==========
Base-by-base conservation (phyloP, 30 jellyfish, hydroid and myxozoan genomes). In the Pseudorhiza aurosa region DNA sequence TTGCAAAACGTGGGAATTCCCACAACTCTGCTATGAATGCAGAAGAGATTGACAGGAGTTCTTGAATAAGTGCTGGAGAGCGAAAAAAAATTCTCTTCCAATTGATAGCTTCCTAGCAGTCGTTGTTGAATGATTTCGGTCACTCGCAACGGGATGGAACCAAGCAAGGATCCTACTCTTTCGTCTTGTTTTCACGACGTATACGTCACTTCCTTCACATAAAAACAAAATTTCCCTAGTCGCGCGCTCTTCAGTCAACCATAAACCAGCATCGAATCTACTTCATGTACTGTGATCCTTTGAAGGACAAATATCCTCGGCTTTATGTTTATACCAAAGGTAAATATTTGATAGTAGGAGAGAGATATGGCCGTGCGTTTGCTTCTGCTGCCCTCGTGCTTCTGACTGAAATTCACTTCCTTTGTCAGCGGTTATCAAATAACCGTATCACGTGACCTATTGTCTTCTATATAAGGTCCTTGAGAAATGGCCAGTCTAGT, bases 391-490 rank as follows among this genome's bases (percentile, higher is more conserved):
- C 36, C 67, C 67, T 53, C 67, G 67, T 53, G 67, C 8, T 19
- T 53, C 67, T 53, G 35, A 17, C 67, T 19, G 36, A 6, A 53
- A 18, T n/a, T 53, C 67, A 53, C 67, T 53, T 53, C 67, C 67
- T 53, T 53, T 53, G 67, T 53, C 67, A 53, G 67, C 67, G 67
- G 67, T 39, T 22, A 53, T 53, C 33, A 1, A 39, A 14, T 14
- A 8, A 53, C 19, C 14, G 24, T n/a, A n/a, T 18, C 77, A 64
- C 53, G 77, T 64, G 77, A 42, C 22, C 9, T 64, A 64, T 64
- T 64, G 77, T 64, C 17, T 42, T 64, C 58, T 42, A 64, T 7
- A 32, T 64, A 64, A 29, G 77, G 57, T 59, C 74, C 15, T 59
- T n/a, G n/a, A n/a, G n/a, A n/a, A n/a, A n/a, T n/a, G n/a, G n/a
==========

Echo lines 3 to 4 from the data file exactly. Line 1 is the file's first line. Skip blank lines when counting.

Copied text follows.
- T 53, C 67, T 53, G 35, A 17, C 67, T 19, G 36, A 6, A 53
- A 18, T n/a, T 53, C 67, A 53, C 67, T 53, T 53, C 67, C 67